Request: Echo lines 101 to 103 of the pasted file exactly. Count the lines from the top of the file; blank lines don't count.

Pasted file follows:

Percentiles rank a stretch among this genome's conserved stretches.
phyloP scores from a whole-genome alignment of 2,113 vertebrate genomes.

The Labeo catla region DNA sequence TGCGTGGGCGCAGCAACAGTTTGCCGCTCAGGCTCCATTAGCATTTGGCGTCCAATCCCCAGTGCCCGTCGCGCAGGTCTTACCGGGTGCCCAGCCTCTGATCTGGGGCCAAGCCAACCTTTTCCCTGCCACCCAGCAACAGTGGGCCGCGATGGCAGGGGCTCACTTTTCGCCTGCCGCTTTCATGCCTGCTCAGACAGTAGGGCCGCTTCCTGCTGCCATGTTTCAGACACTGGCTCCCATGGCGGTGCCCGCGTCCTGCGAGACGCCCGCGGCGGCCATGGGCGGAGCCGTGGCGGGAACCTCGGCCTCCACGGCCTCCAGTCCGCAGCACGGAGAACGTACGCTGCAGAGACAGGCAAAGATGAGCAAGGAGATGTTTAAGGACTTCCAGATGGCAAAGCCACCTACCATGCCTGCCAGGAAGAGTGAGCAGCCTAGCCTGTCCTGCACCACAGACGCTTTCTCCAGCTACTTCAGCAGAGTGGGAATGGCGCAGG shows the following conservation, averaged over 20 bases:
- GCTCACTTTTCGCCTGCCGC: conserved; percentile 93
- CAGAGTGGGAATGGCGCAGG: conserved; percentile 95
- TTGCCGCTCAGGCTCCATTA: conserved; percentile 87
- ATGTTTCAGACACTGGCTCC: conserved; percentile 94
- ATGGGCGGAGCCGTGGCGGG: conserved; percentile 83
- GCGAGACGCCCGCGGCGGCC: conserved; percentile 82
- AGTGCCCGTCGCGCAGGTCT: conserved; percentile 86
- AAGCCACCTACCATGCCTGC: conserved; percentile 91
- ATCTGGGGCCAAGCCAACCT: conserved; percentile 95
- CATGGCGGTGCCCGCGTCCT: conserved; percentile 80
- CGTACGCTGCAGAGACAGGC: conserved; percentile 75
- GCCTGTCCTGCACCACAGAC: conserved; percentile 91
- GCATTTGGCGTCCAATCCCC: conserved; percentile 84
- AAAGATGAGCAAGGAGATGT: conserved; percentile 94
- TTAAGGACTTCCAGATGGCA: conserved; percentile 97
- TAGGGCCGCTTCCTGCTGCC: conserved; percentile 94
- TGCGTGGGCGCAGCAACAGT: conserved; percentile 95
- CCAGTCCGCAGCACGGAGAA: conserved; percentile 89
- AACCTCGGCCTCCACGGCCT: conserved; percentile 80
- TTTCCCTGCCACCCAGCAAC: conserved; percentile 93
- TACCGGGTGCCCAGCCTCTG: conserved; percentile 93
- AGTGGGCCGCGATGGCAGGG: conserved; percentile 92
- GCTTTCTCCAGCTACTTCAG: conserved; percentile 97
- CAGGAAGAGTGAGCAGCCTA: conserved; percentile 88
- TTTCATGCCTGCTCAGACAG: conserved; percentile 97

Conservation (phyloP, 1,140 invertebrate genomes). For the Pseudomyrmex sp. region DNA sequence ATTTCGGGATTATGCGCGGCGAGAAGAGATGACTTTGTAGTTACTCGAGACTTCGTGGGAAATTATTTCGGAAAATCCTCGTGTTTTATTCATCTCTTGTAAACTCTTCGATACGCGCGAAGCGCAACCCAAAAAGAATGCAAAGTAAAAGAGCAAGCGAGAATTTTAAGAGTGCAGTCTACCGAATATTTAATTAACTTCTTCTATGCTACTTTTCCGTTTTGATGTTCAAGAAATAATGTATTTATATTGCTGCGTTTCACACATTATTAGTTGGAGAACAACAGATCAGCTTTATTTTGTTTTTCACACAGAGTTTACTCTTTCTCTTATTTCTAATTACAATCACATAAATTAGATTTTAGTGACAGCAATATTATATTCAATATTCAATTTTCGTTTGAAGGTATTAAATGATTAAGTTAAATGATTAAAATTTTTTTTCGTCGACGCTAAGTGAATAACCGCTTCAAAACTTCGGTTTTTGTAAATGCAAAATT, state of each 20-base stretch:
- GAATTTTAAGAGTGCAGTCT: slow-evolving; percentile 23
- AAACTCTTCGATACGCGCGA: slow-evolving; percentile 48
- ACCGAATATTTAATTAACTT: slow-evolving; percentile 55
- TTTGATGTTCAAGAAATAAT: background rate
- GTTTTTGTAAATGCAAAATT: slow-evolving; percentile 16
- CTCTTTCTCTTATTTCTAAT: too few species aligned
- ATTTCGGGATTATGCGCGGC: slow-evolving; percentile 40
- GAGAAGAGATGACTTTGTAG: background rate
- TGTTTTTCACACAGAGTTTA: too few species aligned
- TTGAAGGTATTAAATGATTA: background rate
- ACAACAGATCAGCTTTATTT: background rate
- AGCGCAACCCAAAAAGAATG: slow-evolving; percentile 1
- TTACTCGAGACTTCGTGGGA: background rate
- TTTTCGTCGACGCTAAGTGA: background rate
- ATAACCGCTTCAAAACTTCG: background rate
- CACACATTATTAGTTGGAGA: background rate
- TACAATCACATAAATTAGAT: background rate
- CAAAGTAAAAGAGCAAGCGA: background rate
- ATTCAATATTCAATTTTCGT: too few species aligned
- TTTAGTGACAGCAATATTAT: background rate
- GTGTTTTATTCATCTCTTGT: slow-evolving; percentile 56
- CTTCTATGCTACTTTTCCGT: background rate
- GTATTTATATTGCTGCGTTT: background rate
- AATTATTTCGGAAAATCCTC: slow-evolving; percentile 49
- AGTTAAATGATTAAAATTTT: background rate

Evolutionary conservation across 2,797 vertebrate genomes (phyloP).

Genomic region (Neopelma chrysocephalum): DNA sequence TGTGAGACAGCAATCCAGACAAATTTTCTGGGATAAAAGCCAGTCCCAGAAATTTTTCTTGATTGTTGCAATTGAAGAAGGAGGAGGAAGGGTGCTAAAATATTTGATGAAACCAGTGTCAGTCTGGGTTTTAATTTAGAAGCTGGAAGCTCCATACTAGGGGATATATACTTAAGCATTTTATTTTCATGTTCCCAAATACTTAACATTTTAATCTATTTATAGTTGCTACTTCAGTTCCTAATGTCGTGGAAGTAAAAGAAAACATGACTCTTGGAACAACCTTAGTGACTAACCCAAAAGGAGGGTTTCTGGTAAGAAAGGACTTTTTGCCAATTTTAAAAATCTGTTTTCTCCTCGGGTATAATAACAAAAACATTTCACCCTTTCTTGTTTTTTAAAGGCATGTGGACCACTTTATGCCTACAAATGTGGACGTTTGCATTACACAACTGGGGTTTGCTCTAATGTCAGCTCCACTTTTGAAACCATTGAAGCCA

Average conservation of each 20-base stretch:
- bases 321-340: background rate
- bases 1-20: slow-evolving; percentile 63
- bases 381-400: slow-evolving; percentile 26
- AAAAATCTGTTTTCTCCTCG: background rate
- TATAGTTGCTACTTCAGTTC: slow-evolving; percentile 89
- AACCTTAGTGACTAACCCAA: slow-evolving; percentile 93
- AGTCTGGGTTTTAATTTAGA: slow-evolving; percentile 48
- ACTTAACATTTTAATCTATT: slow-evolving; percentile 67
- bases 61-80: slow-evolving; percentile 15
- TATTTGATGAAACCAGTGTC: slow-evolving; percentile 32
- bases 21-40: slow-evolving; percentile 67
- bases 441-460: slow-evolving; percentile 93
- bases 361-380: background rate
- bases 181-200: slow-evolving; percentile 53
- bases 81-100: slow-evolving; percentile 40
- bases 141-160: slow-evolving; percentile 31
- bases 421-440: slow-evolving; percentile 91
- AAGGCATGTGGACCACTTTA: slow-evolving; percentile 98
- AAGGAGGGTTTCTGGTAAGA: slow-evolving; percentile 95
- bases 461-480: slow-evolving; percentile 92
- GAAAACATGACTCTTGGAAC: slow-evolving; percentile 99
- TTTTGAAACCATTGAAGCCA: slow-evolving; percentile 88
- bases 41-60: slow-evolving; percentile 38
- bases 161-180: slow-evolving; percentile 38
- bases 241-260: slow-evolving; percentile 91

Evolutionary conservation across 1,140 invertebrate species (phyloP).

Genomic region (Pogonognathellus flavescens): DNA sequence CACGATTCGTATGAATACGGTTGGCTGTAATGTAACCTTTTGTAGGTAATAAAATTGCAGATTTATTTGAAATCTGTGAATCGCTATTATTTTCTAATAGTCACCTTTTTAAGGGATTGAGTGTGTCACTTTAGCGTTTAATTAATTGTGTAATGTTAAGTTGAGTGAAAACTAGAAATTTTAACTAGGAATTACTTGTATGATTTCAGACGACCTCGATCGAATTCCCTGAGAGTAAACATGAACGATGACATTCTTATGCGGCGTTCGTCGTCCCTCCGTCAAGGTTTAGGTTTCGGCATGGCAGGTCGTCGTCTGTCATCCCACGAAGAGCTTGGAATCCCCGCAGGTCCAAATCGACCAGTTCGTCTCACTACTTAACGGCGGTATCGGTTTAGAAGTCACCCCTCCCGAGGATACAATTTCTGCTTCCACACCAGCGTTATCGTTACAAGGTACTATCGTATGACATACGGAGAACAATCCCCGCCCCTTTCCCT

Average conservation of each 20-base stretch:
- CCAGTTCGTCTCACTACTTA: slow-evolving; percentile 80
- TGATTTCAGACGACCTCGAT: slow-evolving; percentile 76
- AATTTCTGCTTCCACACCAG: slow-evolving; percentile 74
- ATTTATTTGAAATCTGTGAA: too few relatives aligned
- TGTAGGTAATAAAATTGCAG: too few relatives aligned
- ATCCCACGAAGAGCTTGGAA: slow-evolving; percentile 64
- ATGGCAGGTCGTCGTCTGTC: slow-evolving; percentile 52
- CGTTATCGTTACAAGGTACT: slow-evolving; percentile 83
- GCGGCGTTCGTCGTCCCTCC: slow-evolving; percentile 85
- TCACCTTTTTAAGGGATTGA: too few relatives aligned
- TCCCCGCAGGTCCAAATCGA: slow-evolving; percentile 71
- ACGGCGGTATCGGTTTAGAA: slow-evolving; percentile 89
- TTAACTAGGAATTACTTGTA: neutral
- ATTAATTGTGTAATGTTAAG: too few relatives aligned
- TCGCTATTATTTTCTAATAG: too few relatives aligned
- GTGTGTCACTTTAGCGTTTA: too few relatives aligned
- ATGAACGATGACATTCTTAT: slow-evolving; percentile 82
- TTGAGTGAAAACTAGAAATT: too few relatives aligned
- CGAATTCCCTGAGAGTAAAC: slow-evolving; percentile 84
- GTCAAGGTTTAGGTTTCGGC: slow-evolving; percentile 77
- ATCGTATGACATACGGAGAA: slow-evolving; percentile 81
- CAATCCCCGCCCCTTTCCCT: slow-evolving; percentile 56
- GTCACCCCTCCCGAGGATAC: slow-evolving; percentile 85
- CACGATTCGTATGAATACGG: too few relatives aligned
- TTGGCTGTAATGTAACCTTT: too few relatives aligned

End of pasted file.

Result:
- GTGTGTCACTTTAGCGTTTA: too few relatives aligned
- ATGAACGATGACATTCTTAT: slow-evolving; percentile 82
- TTGAGTGAAAACTAGAAATT: too few relatives aligned